• Bass, founder and chief investment officer of Hayman Capital Management, believes the government is downplaying inflation and real yields have a long way to fall
  • Those turning to digital assets, particularly younger investors, may want to rethink their strategy, according to Bass.


10-year Treasury real yields, which reveals the expected inflation impact over the next decade, fell to a record low last week. However, Kyle Bass, founder and chief investment officer of Hayman Capital Management, said that inflation is being downplayed, meaning negative real rates are actually much lower.

In fact, he believes the United States is already at minus 12% real rates. This is far lower than the minus 1.16% data that the Department of Treasury is reporting on the yield on 10-year Treasury Inflation-Protected Security (TIPS) bonds.

“They’re never looking to cause damage to anyone’s savings or university endowments or pensions,” Bass said, referring to the Federal Reserve, during a recent podcast interview. “They feel like they are the financial gods of the world and that they are smarter than everyone and that they see how the world’s working, and yet chain-weighting allows them to lie about inflation.”

Chain-weighting is a way to measure the consumer price index (CPI) that takes into account consumer spending habits and possible product substitutions they may be making. It is often considered the superior inflation measure because it considers changes in consumption and production that result from price changes. 

The personal consumption expenditures price index, the Fed’s preferred inflation indicator which excludes food and energy, rose 3.5% in June, but Bass and other economists believe inflation may be much higher.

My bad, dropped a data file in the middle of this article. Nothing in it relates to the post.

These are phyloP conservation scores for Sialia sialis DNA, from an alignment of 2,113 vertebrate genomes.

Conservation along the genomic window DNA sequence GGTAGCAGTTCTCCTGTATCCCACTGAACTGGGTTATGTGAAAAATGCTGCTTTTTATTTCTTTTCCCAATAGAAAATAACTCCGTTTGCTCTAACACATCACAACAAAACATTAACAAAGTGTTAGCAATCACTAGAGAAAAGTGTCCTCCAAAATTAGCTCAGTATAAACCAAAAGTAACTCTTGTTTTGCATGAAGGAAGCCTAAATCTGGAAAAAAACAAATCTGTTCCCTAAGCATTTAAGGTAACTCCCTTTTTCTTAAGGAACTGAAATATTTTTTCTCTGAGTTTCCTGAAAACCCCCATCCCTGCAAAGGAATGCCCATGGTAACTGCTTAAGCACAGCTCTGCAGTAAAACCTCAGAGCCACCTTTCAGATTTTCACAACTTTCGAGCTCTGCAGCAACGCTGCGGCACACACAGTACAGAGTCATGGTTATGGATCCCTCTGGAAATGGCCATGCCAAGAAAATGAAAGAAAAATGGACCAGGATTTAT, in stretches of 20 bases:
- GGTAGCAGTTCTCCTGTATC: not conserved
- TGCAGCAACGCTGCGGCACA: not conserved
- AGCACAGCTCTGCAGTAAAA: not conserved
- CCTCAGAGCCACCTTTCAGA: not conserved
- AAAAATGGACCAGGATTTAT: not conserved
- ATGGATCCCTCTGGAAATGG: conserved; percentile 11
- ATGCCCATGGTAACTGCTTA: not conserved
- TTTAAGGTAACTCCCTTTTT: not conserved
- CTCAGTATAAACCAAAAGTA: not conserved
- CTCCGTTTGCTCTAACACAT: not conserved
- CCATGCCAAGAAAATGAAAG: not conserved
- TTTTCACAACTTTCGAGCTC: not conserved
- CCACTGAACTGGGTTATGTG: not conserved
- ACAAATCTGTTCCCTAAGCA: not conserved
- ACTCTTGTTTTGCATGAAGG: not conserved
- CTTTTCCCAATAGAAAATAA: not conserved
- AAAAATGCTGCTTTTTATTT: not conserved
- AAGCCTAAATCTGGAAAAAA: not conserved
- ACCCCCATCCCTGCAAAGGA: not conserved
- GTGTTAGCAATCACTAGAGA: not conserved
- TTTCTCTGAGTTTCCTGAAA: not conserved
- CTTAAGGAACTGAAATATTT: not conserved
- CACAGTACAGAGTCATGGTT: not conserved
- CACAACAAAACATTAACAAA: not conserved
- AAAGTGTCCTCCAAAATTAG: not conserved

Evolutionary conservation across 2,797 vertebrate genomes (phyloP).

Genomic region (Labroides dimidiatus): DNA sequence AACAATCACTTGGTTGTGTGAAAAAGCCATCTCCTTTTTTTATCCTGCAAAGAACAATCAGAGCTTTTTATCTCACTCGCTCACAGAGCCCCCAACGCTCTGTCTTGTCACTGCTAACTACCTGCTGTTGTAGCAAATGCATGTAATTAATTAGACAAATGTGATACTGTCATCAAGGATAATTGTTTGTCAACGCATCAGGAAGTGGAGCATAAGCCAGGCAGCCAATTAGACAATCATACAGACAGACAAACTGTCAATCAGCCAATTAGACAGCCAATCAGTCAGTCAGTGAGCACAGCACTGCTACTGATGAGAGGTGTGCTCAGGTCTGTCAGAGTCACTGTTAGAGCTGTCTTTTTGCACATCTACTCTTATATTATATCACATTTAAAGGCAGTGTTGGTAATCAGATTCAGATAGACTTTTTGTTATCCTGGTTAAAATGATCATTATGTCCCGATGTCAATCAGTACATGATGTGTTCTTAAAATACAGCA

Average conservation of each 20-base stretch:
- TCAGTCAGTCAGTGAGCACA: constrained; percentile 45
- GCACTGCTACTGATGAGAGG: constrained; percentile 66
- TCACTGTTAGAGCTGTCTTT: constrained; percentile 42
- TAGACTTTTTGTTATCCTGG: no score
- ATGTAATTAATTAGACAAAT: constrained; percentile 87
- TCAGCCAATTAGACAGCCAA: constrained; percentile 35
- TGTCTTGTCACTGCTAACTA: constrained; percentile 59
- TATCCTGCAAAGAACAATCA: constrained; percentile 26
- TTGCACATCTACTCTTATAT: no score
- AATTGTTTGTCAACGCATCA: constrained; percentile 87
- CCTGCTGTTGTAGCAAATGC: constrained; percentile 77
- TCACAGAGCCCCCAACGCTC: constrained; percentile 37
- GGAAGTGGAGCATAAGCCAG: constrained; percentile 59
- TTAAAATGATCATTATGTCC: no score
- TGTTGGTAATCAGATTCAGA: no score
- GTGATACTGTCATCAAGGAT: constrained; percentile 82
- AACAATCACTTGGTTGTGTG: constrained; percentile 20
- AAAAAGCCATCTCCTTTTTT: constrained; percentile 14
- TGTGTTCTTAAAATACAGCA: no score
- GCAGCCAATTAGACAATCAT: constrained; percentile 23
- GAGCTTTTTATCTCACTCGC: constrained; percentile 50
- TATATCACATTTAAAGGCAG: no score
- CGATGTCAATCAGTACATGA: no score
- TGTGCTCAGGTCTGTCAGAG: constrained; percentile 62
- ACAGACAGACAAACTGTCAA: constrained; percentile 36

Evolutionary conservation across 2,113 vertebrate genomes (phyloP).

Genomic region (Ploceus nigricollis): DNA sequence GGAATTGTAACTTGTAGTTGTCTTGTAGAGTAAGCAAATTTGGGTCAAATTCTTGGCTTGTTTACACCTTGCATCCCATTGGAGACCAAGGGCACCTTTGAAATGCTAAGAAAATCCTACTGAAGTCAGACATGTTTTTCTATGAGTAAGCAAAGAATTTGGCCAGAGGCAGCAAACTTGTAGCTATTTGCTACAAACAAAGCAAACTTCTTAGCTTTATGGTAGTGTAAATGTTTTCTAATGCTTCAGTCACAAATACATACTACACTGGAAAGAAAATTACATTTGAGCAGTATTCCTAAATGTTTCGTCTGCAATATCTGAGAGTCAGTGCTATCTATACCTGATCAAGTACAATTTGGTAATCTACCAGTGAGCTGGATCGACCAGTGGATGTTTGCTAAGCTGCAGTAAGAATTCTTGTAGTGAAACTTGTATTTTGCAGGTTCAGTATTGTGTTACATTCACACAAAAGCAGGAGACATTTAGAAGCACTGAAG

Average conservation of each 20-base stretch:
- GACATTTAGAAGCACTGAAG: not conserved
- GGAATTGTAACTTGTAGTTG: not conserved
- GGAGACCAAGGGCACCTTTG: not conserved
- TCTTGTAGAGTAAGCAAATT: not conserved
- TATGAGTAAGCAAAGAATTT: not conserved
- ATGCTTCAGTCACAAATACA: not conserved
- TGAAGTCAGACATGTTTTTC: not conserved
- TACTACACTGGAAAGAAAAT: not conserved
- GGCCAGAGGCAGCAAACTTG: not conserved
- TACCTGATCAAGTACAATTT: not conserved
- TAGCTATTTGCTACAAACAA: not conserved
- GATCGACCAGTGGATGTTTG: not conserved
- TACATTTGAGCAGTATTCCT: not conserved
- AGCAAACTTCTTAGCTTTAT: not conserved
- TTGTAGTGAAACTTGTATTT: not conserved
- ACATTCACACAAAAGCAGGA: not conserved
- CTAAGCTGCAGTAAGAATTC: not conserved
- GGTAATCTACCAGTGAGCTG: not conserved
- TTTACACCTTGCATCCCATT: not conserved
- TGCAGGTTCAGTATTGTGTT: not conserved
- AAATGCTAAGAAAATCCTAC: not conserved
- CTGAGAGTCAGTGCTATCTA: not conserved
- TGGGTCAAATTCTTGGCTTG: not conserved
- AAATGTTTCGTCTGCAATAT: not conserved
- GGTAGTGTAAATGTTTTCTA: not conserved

“Any problems that lead to the under-measuring of inflation is highly likely done by design to reduce reported inflation readings, in service of the US bond market, so that the US government can more easily issue debt at negative real rates,” Luke Gromen, founder and president of Forest for the Trees LLC, added. 

Bass agreed, adding that reporting higher inflation numbers does not “serve” government officials. 

“Look at the average price of a car, it has tripled in the last 30 years, it’s over 300% higher, and yet the amount of auto inflation in the calculation of the CPI is 5% over that 30-year period,” Bass said. “They chain-weight everything. You’re never going to see real inflation numbers printed by the US government. It doesn’t serve their purpose.”

The yield on TIPS bonds has hovered slightly below minus 1% for about a year, and the trend is likely to continue with current fiscal policy. With rising inflation, bond holders are likely to sell to avoid losing money. 

As interest rates rise, the government has to pay more interest on debt, leading to more money printing and even higher inflation. It’s a “debt death spiral,” Gromen said. 

“The challenge is that the system is already straining under whatever negative real rates are today,” said Gromen. “Is it minus 12%? Minus 6%? It’s minus 1.2%, according to the US government.” 

Investors wondering how to navigate the negative real rate landscape should turn to assets like real estate or commodities as a hedge against inflation, Bass said. 

“How do we all invest our family’s savings, the savings of others, if we’re a fiduciary, what do we do to avoid negative 12% real rates of return?,” Bass said. “And I just think the answer is in productive hard assets.” 

Those turning to digital assets, particularly younger investors, may want to rethink their strategy, Bass pointed out. 

“I don’t know where it’s going to go over time, but I’d be willing to bet that we’re not going to see trillions of dollars in global cap of private crypto for long,” Bass said.

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    Casey Wagner is a New York-based business journalist covering digital assets and macro economics. Prior to joining Blockworks, she reported on markets at Bloomberg News. She graduated from the University of Virginia with a degree in Media Studies.